Risks seem to outweigh whole-brain radiation's rewards
Whole brain radiation to treat cancer that has spread to the brain is associated with significantly worse cognitive function than radiosurgery, and should no longer be used after radiosurgery to kill the cancer, according to a study led by an MD Anderson researcher.
Paul Brown, M.D., professor of Radiation Oncology, presented the results at the annual American Society for Clinical Oncology meeting held recently in Chicago.
The North American study enrolled 213 patients — most with lung cancer that spread to the brain. Patients were randomized to receive either radiosurgery alone, or radiosurgery followed by whole brain radiation.
Participants underwent seven cognitive tests before treatment and at several intervals after treatment. Those treated with both approaches performed significantly worse three months later on tests involving immediate recall of words, delayed recall, and measures of verbal communication. Patients given both treatments also scored lower on a quality-of-life questionnaire. Median overall survival was 7.5 months for those receiving both treatments and 10.7 months for those on radiosurgery alone.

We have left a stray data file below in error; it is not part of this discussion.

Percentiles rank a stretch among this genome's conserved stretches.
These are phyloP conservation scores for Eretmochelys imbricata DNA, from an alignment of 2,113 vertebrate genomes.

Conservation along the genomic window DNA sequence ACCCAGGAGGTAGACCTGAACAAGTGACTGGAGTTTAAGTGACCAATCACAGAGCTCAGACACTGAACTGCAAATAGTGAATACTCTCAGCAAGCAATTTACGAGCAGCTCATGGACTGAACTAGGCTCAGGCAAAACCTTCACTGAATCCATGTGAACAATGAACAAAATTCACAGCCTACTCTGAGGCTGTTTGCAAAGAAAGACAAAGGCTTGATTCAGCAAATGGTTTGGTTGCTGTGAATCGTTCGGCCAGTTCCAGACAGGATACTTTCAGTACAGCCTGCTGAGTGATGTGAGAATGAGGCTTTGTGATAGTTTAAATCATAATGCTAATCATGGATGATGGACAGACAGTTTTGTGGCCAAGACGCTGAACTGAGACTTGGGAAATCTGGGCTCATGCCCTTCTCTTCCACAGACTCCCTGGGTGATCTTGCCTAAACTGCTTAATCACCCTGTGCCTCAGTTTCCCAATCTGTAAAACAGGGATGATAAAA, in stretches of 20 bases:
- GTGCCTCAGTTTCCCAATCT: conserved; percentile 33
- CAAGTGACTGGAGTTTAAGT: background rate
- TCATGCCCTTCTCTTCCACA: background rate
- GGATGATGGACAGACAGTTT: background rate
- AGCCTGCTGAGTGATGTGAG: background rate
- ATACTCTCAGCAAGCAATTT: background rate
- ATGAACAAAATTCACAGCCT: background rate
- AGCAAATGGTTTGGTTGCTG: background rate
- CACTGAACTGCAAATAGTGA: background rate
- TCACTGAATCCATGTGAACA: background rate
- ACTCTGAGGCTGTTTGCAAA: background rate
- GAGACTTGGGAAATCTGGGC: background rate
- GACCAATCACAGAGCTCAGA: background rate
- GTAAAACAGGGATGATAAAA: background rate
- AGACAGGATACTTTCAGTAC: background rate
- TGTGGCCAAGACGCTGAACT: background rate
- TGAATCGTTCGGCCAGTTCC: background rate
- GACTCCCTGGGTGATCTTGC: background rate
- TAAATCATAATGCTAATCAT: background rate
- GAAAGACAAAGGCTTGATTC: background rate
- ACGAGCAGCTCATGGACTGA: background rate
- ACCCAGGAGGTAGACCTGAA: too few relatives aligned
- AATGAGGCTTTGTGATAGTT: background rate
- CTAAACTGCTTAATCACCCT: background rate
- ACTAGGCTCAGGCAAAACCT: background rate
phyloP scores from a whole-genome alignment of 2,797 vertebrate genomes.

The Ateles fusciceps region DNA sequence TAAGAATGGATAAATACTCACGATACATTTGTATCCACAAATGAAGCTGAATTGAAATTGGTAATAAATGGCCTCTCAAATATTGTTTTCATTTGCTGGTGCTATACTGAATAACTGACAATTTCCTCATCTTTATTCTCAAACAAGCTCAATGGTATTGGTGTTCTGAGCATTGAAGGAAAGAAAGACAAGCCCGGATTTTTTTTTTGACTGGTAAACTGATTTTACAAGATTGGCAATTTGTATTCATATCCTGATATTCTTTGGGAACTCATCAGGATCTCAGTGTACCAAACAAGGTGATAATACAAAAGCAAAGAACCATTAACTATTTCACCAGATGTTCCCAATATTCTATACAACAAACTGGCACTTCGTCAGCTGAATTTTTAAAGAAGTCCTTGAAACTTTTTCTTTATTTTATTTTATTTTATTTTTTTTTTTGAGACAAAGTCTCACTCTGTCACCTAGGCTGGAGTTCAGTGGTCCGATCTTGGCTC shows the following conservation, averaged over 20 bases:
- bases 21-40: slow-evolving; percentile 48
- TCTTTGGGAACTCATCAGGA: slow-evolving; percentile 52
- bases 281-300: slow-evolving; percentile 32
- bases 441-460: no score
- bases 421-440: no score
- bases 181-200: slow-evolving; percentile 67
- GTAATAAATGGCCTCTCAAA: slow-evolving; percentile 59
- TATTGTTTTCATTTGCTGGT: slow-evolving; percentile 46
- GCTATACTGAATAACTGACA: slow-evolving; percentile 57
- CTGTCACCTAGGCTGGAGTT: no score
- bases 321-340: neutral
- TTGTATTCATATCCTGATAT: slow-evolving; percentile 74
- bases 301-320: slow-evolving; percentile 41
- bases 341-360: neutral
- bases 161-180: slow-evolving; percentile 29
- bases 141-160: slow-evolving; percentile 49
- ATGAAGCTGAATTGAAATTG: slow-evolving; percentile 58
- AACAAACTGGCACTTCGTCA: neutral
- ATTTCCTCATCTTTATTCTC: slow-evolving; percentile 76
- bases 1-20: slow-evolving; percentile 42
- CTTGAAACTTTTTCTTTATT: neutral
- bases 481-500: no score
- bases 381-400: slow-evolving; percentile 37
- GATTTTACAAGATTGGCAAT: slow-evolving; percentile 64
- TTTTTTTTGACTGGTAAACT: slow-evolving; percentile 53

“While the more aggressive treatment was better at preventing recurrence of tumors in the brain, it didn’t extend survival,” Brown said.
The definitive findings show that the deleterious impact on cognitive function outweighs any benefit associated with whole brain radiation and tumor control, said Brown.
Whole brain radiation is typically administered in 10 20-minute treatments given over two weeks while radiosurgery, in which radiation is delivered in a powerful, focused beam, is a longer procedure given in a single day.
Whole brain radiation therapy’s side effects include hair loss, skin redness, dry mouth and fatigue. It is associated with significant interruptions in chemotherapy. In contrast, side effects associated with radiosurgery are minimal, and it’s generally not associated with significant interruptions in chemotherapy, said Brown.